Thursday, September 17, 2009

L'shanah Tovah

This Friday evening is Rosh Hashanah, the Jewish “New Year” (Rosh/head, ha-shanah/the year). Despite its name, Rosh Hashanah actually falls on the first day of Tishrei, the seventh month of the Hebrew calendar, as ordained in the Torah (Leviticus 23:24). Talk about Jewish Standard Time!

Rabbinic tradition honors Rosh haShanah as the birthday of creation, and as such it is also the birthday of mortality. Not surprisingly then Rosh haShanah’s most distinctive piece of liturgy, Unetanah Tokef (“We proclaim”) focuses on the question “Who shall live and who shall die?” and proceeds with a litany of the ways people can and will die over the coming twelve months: fire, water, famine, etc.

Unetanah Tokef ends with these words: “But repentance, prayer, and charity, can stem the stern decree.” Most people praying the Unetanah Tokef imagine that on Rosh haShanah God writes your name into either the Book of Life or the Book of Death, and to get your name in the former you must apologize to God, beg God’s forgiveness, and offer God cash bribes. Ah, the horrors of folk religion.

The prayer itself is a list of ways people die. It purpose isn’t to scare you, but to get your attention: “Hey! This could be your last year on earth. How do you want to live it? Enslaved to old habits? Obsessed with trivialities? Self¬–absorbed and clinging? Or is this a time to turn, reflect, and let go?”

You are going to die. If not this year, maybe next year, or the year after that. So death isn’t your problem. Your problem is how to live until you die. Unetanah Tokef challenges us to live with teshuvah, tefillah, and tzedakah. Teshuvah, weakly translated as “repentance” literally means “turning,” and is the act of turning from evil and doing good, turning from self to others, turning from fear to love, turning from self to God. Tefillah is prayer, and in Hebrew the act of praying (hitpallel) is reflexive: true prayer is seeing who you really are as the image and likeness of God and then acting accordingly. Acting accordingly means practicing tzedakah. Tzedakah, from tzedek, justice, is the act of uplifting the poor and enfranchising the disenfranchised. The highest form of tzedakah is seeing that people are gainfully employed and self–supporting. Tzedakah means earning your money honestly in a manner than does no harm, and using your money wisely in a manner that does great good.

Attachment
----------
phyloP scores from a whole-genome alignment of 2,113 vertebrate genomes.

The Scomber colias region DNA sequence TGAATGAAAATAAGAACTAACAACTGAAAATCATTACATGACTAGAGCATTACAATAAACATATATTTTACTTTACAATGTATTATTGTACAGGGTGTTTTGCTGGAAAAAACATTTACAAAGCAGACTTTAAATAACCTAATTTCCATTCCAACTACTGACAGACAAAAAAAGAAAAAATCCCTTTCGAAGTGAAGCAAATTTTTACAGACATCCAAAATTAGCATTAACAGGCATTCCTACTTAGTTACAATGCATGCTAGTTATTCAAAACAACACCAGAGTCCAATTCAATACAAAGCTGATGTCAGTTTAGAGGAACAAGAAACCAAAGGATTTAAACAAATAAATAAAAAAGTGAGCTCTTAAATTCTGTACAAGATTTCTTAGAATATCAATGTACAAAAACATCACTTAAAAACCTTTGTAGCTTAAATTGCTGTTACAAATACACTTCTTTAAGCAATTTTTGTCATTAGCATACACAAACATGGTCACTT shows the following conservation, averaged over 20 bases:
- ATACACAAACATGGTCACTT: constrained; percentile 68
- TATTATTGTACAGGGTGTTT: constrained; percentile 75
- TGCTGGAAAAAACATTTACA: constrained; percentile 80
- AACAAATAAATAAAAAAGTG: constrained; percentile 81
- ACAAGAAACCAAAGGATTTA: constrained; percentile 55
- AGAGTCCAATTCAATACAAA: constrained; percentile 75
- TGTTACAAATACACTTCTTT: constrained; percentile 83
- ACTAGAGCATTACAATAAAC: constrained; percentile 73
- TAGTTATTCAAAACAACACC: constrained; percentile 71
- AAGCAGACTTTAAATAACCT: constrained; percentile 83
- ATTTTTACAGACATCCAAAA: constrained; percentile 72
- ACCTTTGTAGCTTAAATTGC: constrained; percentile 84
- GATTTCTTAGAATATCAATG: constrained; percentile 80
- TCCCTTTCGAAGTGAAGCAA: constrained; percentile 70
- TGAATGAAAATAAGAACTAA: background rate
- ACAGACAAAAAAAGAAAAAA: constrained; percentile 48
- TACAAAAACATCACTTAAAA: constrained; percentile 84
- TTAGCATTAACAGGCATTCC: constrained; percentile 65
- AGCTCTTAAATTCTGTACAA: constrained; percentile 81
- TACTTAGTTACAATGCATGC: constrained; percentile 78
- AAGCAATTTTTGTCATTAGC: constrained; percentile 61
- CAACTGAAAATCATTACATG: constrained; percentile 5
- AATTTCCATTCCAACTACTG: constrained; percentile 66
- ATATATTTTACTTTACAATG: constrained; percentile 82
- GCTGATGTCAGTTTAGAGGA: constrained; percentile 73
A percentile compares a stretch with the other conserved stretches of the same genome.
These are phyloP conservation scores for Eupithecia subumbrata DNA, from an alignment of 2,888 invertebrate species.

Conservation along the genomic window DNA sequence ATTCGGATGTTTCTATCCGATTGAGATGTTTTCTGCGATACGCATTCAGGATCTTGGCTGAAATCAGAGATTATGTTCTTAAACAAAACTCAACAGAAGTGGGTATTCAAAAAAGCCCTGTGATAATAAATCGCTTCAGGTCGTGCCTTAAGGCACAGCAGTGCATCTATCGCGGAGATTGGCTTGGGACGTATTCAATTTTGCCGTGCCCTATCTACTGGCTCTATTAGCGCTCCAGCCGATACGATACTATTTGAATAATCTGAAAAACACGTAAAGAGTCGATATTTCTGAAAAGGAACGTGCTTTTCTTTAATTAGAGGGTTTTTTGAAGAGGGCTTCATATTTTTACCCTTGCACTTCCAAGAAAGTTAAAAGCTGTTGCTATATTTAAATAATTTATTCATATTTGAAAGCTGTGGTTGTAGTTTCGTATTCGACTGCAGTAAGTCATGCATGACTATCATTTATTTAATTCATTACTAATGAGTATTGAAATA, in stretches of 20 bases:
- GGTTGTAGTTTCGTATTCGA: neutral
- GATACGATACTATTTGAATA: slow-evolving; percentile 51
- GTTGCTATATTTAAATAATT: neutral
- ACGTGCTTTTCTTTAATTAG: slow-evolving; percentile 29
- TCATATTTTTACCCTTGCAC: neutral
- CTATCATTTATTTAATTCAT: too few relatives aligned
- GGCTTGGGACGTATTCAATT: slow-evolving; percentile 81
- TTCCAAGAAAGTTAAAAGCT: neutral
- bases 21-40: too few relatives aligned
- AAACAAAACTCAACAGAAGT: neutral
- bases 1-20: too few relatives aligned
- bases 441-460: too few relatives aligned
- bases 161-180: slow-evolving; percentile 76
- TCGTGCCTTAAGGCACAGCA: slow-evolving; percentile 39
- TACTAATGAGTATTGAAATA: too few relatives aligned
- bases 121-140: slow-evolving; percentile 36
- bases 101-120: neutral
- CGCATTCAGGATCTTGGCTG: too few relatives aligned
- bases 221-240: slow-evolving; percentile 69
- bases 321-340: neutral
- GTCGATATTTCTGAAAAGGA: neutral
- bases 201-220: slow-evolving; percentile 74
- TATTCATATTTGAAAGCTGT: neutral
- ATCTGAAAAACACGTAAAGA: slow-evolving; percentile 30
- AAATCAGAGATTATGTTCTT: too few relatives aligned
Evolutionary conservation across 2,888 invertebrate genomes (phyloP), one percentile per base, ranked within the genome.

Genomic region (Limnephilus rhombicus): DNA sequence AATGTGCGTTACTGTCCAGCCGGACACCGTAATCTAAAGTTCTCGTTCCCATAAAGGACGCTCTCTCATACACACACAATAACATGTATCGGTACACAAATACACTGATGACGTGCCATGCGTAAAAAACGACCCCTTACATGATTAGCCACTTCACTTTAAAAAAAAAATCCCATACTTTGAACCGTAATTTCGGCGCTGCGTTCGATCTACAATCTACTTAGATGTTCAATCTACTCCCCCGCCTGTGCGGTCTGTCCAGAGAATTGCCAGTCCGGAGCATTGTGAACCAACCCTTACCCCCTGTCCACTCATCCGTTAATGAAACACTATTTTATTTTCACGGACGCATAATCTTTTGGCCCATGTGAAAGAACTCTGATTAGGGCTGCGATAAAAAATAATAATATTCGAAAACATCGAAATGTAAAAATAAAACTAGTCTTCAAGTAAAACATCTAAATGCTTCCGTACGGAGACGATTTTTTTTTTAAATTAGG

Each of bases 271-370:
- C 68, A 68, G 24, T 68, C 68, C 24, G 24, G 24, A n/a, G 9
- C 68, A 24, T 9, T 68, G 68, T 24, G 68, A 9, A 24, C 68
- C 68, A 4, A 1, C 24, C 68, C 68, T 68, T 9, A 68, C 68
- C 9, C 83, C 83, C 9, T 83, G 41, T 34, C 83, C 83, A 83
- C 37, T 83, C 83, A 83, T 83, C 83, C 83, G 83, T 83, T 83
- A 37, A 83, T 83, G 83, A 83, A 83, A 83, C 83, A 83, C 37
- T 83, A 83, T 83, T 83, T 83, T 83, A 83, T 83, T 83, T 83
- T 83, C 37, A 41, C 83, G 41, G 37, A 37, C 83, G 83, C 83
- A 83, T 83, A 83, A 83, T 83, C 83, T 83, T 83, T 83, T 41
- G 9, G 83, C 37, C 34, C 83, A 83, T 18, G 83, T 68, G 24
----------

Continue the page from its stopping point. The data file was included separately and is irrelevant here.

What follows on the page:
So on this birthday of humanity, take a moment and remember your mortality, examine your life, and where necessary turn toward a deeper act of generosity.


Jason said...

Thanks for this, Rami! Totally stealing it for my sermon on Sunday (and giving you credit, of course - and a plug for your upcoming class, too!)

Jim Wells said...

Your description of Rosh Hashanah resonates with my own understanding, reminds me of my highest values, and reinforces my appreciation for your guidance through your various writings over the last several years. Thank you. May you have the best and sweetest coming year possible.